Trumpism as a movement has defined the alienation of that large segment of the American public feels Image Credit: AFP

Donald J. Trump, who served as the 45th president of the United States from 2017 to 2021, dined with Nick Fuente, a far-right activist with a history of touting White nationalist ideas, and Ye (formerly Kanye West), a hip-hop artist and fashion designer known for his questionable views on race, at his Mar-a-Lago estate in Palm Beach, Florida. He did that just a week after he launched his bid for reelection in 2024.

The blunder drew lacerating, not to mention unprecedented criticism from Republicans on Capitol Hill, GOP elite who in the past had turned a blind eye and a deaf ear to the former president’s snafus; from news outlets like Fox News, The Wall Street Journal and National Review, once bastions of Trump-worship; and even from his own advisers, with one of whom acknowledging that it was “horrible” and another as “totally awful”.

Read into that, as I do, a sign of the dwindling support by GOP elite for Trump and his progressively dwindling prospects of winning the primary, let alone the presidential elections in 2024, but don’t read into it a dwindling in the popularity of what has come to be known as Trumpism.

Donald Trump did not invent Trumpism; he simply stoked it

There are few political leaders in modern world history who succeeded, in their lifetime or posthumously, in having their names enter the lexicon as adjectives and nouns, say, as did Karl Marx with Marxist and Marxism, Mao Tse Tung with Maoist and Maoism and Jamal Abdul Nasser with Nasserist and Nasserism.

Donald Trump did so with Trumpian and Trumpism — Trumpism being a movement that defined the alienation of that large segment of the American public that seethed with resentment about their diminished status in society and with fear of the coming doom of the “Great Replacement”.

This Trumpian sentiment has it that the “migrant invasion” would surely soon replace and wrest power from conservative, God-fearing, law-abiding Americans. Consider here the White man who gunned down 23 people at an El Paso, Texas, Walmart in 2019, jabbering away to police about how he targeted Mexicans because of the “Hispanic invasion of Texas”; and that other White man who targeted black shoppers at a Buffalo, New York, supermarket in May this year, killing 10, who had written that Black Americans were part of a conspiracy to “ethnically replace my own people”.

(On Monday, the latter, one Payton Grenden, pleaded guilty to carrying out the massacre, which authorities called a “racially motivated attack” fuelled by a bigoted ideology.)

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Yet Donald Trump clearly did not create this movement so much as he tapped into it at the right time in American history. The hour, as it were, met the man that day seven years ago when he took his ride down the escalator in Trump Tower to declare his candidacy for president, and then, in later months and years, went on, armed as he was with his populist vision, to launch what many have come to consider one of the most socially divisive political movements in modern American history.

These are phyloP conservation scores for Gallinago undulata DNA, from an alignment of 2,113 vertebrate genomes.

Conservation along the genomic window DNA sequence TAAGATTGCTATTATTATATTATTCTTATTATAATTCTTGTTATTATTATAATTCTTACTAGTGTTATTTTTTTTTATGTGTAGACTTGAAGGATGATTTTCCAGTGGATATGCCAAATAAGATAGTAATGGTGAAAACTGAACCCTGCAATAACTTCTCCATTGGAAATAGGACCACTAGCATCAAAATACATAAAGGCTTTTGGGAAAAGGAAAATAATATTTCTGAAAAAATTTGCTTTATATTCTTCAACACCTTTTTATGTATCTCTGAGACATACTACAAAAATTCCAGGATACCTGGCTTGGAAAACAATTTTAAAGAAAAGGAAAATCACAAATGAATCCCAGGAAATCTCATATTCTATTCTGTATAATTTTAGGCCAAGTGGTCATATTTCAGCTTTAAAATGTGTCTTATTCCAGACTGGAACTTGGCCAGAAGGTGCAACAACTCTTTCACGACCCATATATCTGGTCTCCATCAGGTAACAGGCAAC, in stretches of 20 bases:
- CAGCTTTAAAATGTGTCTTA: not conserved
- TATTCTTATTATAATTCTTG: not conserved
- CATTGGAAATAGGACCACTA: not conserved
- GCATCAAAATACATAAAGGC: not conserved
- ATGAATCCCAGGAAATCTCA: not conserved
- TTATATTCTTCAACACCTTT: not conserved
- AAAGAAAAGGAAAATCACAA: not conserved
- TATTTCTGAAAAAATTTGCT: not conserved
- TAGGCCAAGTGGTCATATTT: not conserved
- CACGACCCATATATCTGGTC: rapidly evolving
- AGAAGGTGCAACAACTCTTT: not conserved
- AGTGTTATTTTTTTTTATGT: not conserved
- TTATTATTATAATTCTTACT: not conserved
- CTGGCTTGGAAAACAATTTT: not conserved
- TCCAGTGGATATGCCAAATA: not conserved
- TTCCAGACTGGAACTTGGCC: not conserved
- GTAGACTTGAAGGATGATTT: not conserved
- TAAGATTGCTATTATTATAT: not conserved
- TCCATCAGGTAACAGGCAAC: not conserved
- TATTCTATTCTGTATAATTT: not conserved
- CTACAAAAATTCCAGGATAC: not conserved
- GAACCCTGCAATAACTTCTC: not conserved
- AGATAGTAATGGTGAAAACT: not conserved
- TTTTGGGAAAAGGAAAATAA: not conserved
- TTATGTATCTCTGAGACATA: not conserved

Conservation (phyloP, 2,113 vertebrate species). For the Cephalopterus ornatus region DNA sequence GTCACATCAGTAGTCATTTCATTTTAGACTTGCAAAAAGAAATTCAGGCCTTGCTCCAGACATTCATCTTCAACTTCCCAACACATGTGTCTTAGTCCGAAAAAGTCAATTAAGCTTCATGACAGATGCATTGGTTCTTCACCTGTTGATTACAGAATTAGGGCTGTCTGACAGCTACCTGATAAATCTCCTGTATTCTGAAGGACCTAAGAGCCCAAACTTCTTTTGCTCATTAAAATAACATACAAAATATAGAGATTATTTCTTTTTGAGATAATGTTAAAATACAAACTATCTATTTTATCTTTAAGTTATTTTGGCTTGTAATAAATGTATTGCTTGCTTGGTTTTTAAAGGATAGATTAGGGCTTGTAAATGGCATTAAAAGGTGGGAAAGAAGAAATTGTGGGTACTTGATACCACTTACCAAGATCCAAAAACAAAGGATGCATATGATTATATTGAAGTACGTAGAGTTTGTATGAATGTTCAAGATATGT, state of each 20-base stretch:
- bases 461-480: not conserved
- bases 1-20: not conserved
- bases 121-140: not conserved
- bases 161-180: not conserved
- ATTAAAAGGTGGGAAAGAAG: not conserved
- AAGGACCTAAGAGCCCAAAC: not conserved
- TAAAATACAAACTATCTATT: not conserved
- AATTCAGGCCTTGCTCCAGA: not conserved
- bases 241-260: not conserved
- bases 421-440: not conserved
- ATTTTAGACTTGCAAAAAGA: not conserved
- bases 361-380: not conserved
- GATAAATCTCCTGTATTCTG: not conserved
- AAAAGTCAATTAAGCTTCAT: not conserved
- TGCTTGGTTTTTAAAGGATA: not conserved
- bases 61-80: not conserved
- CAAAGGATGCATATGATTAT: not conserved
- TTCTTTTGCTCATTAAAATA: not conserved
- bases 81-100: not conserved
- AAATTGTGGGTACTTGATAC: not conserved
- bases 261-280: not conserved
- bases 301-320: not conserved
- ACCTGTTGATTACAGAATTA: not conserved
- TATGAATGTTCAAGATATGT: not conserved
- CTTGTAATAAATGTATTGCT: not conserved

No, Donald Trump did not invent Trumpism; he simply stoked it — and so stoked it that it has become encoded in American political culture and etched in the political consciousness of a not insignificant part of the population.

And there is no reason to believe that his absence from the political scene or his loss of prominence on it would cause his Trumpian base, made up of millions of people across the country, to evaporate.

Trump’s primary campaign

Those analysts who from the outset of Trump’s primary campaign dismissed the man as a snake oil salesman, forgot that it was those very millions who rushed to buy his wares, and equally forgot, when they called his presidential campaign a circus, that it was those same millions who had put up the tent.

Trumpism, as a mass sentiment propelling a political movement, is here to stay — for years to come, and independently of the political fortunes of Donald Trump himself.

Rebel all you want against the political leader we call Donald J. Trump, an ex-president who has defied the model of other ex-presidents, folks who leaving office or losing an election fade away, often attending to the construction of their presidential libraries, working on their memories and giving the odd speech at a think tank in Washington somewhere.

But rebelling against Trump is a different kettle of fish from rebelling against Trumpism. Vociferous MAGA-style, America First populism is here to stay — and it would be a fool’s errand to predict for how many years to come.

In short, Republican political elite and power brokers operating inside the Beltway may, seeing Trump as a liability to the party, “jettison [him] like loose cargo on a storm-battered freighter, and that the most volatile and dangerous elements of American politics will sink with him”, as a writer in the New Yorker suggested in an article last week, but we’re a long way from seeing Trumpism itself veer toward irrelevance in American society.

That tells us a lot, as we say, about where America’s head is at in our time.

Fawaz Turki is a journalist, academic and author based in Washington. He is the author of The Disinherited: Journal of a Palestinian Exile.